Great story by Adam McCalvy at MLB.com about Ron Roenicke, who will soon take over the Brewers. Seems that in the aftermath of Nick Adenhart’s death last year, Roenicke was instrumental in helping to pull the team together. He particularly impressed Scott Boras, Adenhart’s agent, who was in the clubhouse along with Adenhart’s father and Angels players the day everyone learned of the awful news:
“Nobody knew what to say. There was an air in the locker room of shock, bewilderment. None of the players knew if they should approach Mr. Adenhart. And Scioscia said, ‘Ron would like to say a few words.’
“Let me tell you something — I’ve met presidents, I’ve heard a lot of people speak. And the 10-minute conversation he had with the Angels that day, the eloquence of it, the depth of it, and the impact of it, it was one of the most dynamic conversations that I’ve ever heard in my life. In the most difficult situation you can be in, this man was clearly at his best, and it was natural, it was instinctive. I realized that this was a born leader.”
Baseball isn’t football, and “win one for the Gipper” speeches only go so far. But being able to connect with others in the clubhouse — to empathize and to help them overcome mental or emotional problems, big or small, and ultimately to inspire — does seem pretty valuable. Boras and McCalvy and others quoted in the article think that Roenicke has that talent in spades.
If so, the Brewers may have made a very wise choice in their next manager.
On Monday, Major League Baseball announced some changes aimed at improving the game’s pace of play, something that has been a pet cause for commissioner Rob Manfred. Among the changes was a limit on mound visits whether from managers and coaches, the catcher, or other defenders. Each team will have six non-pitching change mound visits per game and one additional visit each inning in extra innings. Craig wrote more in depth on the changes here if you happened to miss it.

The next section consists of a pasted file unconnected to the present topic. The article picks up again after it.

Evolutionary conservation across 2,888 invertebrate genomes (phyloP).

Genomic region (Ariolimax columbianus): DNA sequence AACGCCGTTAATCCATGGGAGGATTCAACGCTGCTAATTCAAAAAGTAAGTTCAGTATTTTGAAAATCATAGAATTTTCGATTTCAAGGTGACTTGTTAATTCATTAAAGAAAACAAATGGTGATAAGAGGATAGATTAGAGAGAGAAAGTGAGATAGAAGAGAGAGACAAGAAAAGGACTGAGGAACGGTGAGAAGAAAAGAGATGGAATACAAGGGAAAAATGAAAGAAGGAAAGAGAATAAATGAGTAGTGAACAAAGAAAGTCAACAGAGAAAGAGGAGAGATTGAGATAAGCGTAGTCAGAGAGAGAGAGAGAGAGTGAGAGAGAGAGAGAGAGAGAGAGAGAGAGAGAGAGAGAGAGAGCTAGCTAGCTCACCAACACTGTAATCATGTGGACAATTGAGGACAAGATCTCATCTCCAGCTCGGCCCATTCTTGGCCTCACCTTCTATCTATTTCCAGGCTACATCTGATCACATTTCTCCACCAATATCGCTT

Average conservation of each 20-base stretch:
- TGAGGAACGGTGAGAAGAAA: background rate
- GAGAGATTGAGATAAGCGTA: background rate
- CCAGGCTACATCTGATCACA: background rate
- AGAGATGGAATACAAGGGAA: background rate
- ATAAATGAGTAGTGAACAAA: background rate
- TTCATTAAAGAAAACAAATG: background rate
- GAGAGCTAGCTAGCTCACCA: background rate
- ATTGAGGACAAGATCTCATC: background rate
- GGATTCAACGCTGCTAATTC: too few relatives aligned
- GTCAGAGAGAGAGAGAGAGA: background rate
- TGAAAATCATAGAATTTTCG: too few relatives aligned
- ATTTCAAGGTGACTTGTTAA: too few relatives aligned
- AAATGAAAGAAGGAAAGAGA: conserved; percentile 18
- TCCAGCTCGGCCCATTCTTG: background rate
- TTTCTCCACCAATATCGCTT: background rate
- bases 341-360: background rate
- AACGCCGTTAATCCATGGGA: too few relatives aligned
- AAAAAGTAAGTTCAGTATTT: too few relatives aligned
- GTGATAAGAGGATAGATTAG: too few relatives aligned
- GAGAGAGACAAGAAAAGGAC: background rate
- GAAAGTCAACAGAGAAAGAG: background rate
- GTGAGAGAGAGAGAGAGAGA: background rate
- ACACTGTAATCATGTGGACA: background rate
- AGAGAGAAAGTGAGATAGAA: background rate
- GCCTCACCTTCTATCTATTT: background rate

Angels catcher Martin Maldonado says he is going to do what’s necessary to stay on the same page with his pitchers. Via Jeff Fletcher of the Orange County Register, Maldonado said, “If the game is on the line, I’m going to go out there. If we’re at six [visits], and it’s going to be the seventh, I’m going to go out there, even if I have to pay a fine. I’m there for the pitchers.”
Cubs catcher Willson Contreras said as much on Tuesday. Per Josh Frydman of WGN News, Contreras said, “What about if you have a tight game and you have to go out there? They can’t say anything about that, that’s my team and we just care about wins. If they’re going to fine me about number seven mound visit, I’ll pay the price.”
Exhibition games haven’t even started yet, but two notable backstops — the lesser-known Maldonado won a Gold Glove last year — are clearly not happy with the rule change. As Craig alluded to in his article yesterday, arguments between catchers and umpires (and, subsequently, managers and umpires) are probably going to become more frequent, which would likely end up nullifying any pace of play improvements.
Update (4:43 PM ET): In response to this, Manfred said that if a catcher or coach made a seventh mound visit, there would have to be a pitching change (via Fletcher). However, chief baseball officer Joe Torre said (via SB Nation’s Eric Stephen) that the seventh visit cannot trigger a pitching change. The umpire would simply have to prevent the seventh mound visit.